Sweet Italian sausage is a staple ingredient in many American as well as Italian dishes. However, commercial versions often have sulfites, a common allergy irritant, and pesky preservatives. Try this homemade version of sweet Italian sausage so you know exactly what’s in there.
If you do not have a meat grinder, partially freeze the pork, then pop into your food processor and pulse. Don’t want to hassle stuffing the mince into casings? It’s just as good as a bulk sausage without casings. Do use the fennel seeds. They are not only tasty, but also have powerful antioxidant and anti-inflammatory properties.
The Author Says: “In North America, the two most familiar Italian sausages are sweet Italian sausage and hot Italian sausages. They are both fresh sausages (salsiccia fresca in Italian), and they contain similar ingredients, with one notable exception: hot Italian sausages contain copious amounts of hot pepper flakes. –Tonia Reinhard, MS, RD
Sweet Italian Sausage Recipe
2 pounds (1 kg) trimmed boneless pork shoulder blade roast, chilled
1 Tablespoon (15 mL) freshly cracked fennel seeds (see Tips)
2 teaspoons (10 mL) kosher salt
1 teaspoon (5 mL) freshly cracked black pepper
1 teaspoon (5 mL) sweet paprika
1 teaspoon (5 mL) garlic powder
1/4 cup (60 mL) red wine or water
4 to 5 feet (120 to 150 cm) 32/35 mm hog casing, soaked
Soaking the Casing:
About an hour before you plan to make sausages, cut the casing to the length you need — about 4 to 5 feet (120 to 150 cm) for 2 pounds (1 kg) of meat — and rinse it thoroughly. Place the casing in a bowl and add enough warm water to cover. Soak the casing for 1 hour, changing the water several times.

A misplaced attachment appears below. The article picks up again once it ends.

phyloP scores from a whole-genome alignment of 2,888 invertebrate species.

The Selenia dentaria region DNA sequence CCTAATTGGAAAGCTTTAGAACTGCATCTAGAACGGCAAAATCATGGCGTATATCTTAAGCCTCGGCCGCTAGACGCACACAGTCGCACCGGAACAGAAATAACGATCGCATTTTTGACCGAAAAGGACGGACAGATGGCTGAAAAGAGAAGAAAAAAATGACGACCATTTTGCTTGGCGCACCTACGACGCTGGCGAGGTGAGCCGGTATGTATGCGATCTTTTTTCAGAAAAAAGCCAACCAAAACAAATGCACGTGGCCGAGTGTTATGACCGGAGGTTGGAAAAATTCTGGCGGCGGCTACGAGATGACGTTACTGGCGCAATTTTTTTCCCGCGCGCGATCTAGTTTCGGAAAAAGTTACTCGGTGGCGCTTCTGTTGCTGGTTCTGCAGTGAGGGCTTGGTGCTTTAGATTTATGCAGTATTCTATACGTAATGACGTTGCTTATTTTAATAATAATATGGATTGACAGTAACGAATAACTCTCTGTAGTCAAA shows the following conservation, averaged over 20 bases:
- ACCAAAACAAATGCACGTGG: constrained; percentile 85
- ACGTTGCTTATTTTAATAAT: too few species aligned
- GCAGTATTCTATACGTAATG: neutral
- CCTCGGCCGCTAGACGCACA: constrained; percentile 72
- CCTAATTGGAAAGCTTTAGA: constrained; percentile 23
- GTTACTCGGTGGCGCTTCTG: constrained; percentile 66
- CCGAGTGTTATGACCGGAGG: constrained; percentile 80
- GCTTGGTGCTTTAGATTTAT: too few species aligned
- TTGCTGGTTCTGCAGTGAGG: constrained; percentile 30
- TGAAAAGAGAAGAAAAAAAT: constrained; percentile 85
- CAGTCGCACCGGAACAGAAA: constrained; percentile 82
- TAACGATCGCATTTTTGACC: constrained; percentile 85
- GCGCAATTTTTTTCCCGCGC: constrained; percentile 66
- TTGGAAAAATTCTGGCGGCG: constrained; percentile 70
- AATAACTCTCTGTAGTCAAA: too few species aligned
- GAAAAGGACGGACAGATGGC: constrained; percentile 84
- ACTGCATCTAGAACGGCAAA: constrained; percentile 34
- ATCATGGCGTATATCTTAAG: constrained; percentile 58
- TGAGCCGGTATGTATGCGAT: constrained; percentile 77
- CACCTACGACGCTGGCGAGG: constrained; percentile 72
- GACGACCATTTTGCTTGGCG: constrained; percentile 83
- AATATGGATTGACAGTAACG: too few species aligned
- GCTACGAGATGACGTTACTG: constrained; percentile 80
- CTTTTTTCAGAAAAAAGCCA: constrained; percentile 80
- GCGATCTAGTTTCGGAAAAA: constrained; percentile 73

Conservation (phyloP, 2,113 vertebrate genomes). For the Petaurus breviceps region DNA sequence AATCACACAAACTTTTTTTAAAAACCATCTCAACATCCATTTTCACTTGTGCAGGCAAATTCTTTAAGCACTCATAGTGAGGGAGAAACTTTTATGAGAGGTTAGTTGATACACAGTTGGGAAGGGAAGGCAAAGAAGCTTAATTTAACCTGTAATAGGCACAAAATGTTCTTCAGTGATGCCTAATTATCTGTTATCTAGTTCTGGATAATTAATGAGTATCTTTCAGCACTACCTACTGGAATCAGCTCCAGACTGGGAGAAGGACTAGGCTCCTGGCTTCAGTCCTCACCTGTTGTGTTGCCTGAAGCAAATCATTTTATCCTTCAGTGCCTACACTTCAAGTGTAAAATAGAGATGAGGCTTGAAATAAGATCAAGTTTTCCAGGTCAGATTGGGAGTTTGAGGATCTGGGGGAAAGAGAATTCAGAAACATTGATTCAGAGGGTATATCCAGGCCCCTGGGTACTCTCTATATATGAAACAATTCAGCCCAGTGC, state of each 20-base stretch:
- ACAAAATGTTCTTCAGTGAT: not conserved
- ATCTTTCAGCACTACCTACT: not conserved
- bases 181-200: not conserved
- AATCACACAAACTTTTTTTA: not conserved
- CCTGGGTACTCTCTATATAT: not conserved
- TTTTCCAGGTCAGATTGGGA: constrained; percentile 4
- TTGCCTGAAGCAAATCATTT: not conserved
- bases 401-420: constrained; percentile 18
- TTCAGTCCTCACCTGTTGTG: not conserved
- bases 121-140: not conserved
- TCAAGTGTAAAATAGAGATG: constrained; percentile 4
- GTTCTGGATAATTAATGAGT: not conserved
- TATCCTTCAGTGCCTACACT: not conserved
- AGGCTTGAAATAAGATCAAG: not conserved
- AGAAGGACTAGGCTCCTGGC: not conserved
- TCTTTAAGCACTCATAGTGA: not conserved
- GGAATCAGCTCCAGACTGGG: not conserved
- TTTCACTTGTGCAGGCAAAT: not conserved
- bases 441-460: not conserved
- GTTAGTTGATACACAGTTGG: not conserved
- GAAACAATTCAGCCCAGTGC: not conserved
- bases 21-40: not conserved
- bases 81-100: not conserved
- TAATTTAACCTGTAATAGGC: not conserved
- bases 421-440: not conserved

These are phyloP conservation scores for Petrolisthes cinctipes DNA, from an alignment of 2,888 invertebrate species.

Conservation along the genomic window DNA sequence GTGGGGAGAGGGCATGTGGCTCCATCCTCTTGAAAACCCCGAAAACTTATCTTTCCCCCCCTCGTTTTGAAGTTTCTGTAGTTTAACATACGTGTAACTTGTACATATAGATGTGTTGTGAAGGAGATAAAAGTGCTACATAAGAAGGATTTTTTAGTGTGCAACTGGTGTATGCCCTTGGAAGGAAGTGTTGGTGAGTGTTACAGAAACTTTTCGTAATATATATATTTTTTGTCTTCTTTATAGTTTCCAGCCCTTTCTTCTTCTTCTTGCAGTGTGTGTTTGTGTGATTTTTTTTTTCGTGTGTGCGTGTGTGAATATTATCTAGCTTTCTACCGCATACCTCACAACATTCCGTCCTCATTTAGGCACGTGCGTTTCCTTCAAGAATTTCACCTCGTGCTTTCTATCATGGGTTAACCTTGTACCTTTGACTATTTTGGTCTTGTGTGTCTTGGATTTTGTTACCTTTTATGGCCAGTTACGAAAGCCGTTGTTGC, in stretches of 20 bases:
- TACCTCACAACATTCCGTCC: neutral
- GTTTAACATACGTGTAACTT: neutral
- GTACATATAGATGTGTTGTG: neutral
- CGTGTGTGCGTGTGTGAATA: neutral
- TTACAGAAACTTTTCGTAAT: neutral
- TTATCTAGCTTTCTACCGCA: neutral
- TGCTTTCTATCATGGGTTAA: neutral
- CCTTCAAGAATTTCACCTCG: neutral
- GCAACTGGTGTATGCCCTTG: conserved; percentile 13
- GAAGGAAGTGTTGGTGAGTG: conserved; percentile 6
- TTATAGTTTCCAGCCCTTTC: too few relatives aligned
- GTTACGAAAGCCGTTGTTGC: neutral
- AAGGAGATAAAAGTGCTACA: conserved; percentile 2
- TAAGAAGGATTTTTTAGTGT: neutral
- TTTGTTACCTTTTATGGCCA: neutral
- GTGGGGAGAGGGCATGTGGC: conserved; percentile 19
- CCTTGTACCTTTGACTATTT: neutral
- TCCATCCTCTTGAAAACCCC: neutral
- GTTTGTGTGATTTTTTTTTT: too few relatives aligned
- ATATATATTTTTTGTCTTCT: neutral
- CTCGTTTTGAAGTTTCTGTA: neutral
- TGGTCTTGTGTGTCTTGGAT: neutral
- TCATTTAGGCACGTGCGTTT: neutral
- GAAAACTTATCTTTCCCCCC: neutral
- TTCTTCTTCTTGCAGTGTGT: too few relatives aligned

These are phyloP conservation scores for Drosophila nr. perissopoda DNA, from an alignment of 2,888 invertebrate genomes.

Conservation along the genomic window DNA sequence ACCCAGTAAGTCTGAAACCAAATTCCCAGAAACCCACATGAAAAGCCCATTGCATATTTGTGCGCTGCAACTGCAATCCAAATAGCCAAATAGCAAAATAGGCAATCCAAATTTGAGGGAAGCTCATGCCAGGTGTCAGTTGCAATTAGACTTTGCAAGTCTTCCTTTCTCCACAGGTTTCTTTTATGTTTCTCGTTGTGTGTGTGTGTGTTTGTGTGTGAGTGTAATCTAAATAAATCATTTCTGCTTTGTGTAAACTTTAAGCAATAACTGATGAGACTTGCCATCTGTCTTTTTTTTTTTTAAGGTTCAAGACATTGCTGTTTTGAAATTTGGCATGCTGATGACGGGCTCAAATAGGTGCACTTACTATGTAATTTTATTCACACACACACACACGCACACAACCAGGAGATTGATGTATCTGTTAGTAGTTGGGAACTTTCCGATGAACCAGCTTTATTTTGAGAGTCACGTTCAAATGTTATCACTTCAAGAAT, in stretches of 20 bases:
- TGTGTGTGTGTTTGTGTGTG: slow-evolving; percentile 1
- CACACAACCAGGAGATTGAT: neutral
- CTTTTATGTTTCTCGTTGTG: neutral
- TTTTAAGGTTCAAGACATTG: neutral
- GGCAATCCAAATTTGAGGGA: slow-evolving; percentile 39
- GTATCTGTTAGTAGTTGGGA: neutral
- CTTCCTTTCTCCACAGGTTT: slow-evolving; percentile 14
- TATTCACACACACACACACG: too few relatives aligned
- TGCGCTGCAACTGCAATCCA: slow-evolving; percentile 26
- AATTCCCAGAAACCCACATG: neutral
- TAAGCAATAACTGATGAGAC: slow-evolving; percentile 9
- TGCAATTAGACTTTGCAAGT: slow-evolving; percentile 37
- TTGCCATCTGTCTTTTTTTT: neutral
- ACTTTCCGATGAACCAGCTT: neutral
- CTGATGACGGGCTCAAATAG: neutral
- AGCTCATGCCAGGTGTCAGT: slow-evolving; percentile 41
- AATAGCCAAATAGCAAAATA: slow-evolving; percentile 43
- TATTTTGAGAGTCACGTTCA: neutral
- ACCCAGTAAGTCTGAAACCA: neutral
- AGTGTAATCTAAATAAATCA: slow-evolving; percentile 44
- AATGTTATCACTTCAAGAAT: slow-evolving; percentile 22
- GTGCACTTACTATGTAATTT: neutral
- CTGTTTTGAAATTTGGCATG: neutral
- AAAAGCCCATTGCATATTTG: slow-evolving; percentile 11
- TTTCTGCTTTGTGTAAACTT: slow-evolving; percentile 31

This process will make the casing more pliable and easier to work with, and will remove some of the natural odor, as well as the salt. Some sausage makers like to soak the casings in wine instead of water, as they believe it works better to remove odor.
Store any remaining casing in a brine solution in an airtight container for later use.
To Make the Sausage:
Cut pork into pieces small enough to fit in the throat of your grinder. Using the coarse grinder plate, grind pork into a large bowl or stand mixer bowl.
Add fennel seeds, salt, pepper, paprika and garlic powder to the ground pork. Using your hands or the stand mixer paddle attachment, mix until seasonings are evenly distributed. Add wine and mix until white strands appear in the mixture and a handful of the mixture holds together.
In a small skillet, over medium-high heat, sauté a small amount of the sausage mixture until no longer pink. Taste the sample, then adjust seasonings as desired.
Stuff sausage mixture into prepared casing. Twist into 6 links, each about 6 inches (15 cm) in length.
Yield: 6 sausages
Tips for Making Sweet Italian Sausage:
• The easiest way to crack fennel seeds is to place them on a piece of parchment paper on the kitchen counter and roll over them with a heavy rolling pin.
• If you use your hands to mix the ground meat, have a bowl of water nearby in which to dip your fingers. This will help keep them from getting too sticky.
• One of numerous phytonutrients found in fennel seeds is rutin, a compound with powerful antioxidant and anti-inflammatory properties. Oxidative damage and inflammation are both linked to many chronic diseases.
Recipe Source: “The Complete Art & Science of Sausage Making: 150 Healthy Homemade Recipes from Chorizo to Hot Dogs” by Tonia Reinhard, MS, RD, with Brendan Reinhard and Brent Mitchell (Robert Rose)
Reprinted with express permission.
About The Authors:
• Tonia Reinhard, MS, RD, is the Director of the Coordinated Program in Dietetics and the Course Director for Clinical Nutrition at the School of Medicine at Wayne State University in Detroit.
• Brendan Reinhard is the manager of the sausage department at Country Smoke House in Almont, Michigan.
• Brent Mitchell is the head chef at Country Smoke House, which specializes in sausage making, barbecue, butchery, smoked meats and catering.